‘Hijacked’, demolished Centurion house still an eyesore

The building once housed a number of homeless people, but was demolished after a fire broke out in 2018.

To date, no building has taken place on the corner of Saxby Avenue and Ruimte Road, once home to an unknown number of homeless people.

Therefore there is no contravention of the national building regulations, according to the Tshwane metro.

In 2018, Centurion Rekord reported that the house in question was occupied by homeless people, much to the consternation of locals, who complained it had become a health hazard.

Later, the house was demolished after it was gutted by a fire believed to have been started by those who stayed there illegally.

According to local ward councillor Cindy Billson, the property was supposed to have been auctioned off in October and November last year.

“It was withdrawn on the day of the auction for unknown reasons,” said Billson, adding she had asked for a breakdown of what the owner still owed the metro.

“It is currently being investigated,” she said.

However, according to metro spokesperson Lindela Mashigo, a court docket from 2018 was struck off the roll as the owner had complied with a metro notice served on him and the case was closed.

No building has occurred on the corner of Saxby Avenue and Ruimte Road, once home to an unknown number of homeless people. Photo: Bennitt Bartl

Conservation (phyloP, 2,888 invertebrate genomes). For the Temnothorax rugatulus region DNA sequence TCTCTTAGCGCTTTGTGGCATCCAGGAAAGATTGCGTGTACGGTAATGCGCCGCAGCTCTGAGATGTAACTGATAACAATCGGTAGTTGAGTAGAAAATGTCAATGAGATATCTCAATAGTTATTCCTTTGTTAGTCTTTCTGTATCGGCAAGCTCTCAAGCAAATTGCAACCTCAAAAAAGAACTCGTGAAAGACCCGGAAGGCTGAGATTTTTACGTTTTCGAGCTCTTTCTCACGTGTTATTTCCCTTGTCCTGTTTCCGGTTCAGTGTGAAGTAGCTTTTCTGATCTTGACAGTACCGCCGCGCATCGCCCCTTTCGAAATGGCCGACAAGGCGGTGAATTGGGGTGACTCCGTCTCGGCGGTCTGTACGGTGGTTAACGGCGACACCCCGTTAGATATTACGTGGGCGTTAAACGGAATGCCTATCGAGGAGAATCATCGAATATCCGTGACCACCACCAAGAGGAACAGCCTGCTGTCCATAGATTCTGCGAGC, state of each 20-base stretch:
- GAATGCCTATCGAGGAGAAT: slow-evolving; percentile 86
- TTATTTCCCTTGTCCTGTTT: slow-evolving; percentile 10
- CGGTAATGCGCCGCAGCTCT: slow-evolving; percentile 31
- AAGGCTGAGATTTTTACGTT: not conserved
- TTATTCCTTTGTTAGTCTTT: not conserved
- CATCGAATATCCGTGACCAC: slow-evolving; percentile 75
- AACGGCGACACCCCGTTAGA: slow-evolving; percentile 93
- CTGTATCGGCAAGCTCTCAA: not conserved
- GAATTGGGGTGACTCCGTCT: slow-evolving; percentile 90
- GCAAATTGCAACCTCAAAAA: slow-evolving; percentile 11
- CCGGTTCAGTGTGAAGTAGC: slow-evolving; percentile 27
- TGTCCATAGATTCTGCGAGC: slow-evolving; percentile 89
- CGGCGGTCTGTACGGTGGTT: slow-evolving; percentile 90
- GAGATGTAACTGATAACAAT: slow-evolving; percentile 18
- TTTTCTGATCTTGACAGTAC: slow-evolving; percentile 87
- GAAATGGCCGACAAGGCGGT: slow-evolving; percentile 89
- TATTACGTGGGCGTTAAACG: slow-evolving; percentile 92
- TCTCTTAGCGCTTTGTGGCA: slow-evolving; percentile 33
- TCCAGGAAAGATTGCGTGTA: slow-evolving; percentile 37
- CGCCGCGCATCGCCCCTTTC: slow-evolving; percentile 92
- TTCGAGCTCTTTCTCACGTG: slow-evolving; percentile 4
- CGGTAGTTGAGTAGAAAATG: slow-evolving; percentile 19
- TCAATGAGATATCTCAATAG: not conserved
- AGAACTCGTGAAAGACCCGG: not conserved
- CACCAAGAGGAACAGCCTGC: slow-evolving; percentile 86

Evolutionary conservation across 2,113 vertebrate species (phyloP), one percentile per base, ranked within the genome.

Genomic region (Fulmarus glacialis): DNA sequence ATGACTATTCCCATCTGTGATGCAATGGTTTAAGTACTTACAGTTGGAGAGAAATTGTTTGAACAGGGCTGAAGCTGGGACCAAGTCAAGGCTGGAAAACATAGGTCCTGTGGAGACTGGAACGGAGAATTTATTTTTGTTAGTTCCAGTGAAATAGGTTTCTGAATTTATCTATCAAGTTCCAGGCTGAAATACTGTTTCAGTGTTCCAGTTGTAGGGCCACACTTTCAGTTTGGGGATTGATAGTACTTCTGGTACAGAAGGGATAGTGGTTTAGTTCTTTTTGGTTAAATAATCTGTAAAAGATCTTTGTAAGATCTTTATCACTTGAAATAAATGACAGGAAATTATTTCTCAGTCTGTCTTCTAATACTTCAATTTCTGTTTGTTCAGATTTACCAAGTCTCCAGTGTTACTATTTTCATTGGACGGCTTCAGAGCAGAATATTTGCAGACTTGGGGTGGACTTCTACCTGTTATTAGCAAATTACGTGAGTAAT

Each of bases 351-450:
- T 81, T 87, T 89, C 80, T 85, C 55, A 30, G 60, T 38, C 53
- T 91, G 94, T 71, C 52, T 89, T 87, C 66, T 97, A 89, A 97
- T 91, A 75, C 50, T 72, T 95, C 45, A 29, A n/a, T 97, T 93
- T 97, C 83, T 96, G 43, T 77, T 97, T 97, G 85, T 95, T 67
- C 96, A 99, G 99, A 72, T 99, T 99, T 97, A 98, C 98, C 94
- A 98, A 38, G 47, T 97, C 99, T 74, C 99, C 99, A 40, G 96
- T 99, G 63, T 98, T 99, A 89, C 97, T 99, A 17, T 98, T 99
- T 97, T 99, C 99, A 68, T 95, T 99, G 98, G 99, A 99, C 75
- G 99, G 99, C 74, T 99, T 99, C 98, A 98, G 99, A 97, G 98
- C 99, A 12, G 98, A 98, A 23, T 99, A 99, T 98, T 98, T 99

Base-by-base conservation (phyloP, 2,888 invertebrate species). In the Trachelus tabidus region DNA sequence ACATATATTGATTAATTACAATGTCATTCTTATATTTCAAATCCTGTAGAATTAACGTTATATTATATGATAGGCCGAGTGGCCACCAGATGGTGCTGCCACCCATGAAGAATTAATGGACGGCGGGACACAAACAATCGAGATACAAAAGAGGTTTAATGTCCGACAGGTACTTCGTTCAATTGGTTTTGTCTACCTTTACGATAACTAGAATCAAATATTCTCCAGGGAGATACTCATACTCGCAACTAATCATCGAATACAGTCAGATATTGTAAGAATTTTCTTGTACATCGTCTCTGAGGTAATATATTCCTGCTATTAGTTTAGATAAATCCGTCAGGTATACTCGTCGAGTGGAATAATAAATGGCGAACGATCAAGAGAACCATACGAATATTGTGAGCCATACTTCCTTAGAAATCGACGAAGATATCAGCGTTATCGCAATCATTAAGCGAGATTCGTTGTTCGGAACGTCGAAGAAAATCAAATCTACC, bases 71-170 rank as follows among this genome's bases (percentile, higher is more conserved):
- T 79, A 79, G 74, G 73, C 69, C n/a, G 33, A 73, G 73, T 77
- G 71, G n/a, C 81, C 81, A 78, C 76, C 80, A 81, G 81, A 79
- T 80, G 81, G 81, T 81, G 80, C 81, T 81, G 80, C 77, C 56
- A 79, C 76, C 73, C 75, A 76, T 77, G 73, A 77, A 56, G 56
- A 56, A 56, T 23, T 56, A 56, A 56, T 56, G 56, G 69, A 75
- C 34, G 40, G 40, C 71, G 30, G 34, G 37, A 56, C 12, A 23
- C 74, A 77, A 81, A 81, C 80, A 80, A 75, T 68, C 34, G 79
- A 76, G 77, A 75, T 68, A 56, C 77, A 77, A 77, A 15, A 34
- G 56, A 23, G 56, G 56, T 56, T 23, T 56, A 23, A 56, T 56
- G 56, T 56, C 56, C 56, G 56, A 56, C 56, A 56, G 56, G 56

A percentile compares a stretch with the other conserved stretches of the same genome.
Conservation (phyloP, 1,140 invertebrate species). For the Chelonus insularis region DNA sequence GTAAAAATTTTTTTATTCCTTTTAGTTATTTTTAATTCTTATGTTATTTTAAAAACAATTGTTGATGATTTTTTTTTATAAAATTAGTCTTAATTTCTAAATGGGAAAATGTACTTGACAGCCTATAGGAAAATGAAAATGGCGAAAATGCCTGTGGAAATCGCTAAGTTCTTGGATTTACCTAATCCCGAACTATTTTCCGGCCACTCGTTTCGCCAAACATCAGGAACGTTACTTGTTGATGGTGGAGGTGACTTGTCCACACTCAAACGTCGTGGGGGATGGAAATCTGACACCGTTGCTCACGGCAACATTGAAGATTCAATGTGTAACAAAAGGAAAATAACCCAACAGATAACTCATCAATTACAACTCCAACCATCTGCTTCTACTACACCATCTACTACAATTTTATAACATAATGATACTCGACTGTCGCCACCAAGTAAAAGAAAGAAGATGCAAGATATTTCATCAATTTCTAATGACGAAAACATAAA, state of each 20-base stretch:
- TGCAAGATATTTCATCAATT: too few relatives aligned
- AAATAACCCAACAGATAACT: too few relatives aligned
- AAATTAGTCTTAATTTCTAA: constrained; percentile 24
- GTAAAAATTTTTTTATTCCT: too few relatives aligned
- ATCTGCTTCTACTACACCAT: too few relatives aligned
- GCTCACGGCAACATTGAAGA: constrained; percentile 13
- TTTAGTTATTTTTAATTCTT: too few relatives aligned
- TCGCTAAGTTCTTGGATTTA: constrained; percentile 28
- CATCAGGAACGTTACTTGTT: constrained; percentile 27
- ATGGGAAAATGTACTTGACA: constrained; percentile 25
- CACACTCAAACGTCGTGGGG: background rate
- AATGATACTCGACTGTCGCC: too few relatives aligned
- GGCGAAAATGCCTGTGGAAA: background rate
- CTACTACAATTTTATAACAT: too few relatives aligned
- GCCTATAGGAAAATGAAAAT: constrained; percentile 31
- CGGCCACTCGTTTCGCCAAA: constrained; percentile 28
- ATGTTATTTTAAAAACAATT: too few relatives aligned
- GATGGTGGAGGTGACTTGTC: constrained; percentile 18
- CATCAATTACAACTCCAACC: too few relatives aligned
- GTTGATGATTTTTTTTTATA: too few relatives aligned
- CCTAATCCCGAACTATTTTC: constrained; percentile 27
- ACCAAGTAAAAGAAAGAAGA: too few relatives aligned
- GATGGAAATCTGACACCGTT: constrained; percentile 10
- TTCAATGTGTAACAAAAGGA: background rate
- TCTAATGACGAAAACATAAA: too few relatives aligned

The city received a complaint about the dilapidated house on 18 January 2018.

“A contravention notice was served on the property four days later and was signed for by Benjamin Mhlodi, an employee of the owner, Poobalan Naidoo,” Mashigo said.

“After the owner did not comply with the notice, the case went to court but was struck off the roll in July 2018, because the owner could not be traced at that stage.

“A new court date was set in September after an alternative address for the owner was found.

“The chief building inspector went to the alternative address at Bastille Boulevard estate in Zwavelpoort to serve the summons.

“The estate security refused the inspector entry as he did not have an appointment even when he explained that it was a summons for the owner to go to court.”

Mashigo said later the metro found the house had been demolished, meaning the owner had complied with the notice.

In terms of the National Building Regulations and Building Standards Act, complying with the notice meant all persons occupying or working or being for any other purpose in such a building had to vacate it and the building had to be altered or demolished so that it would no longer be dilapidated or dangerous.

This was done so the Act was no longer being contravened.

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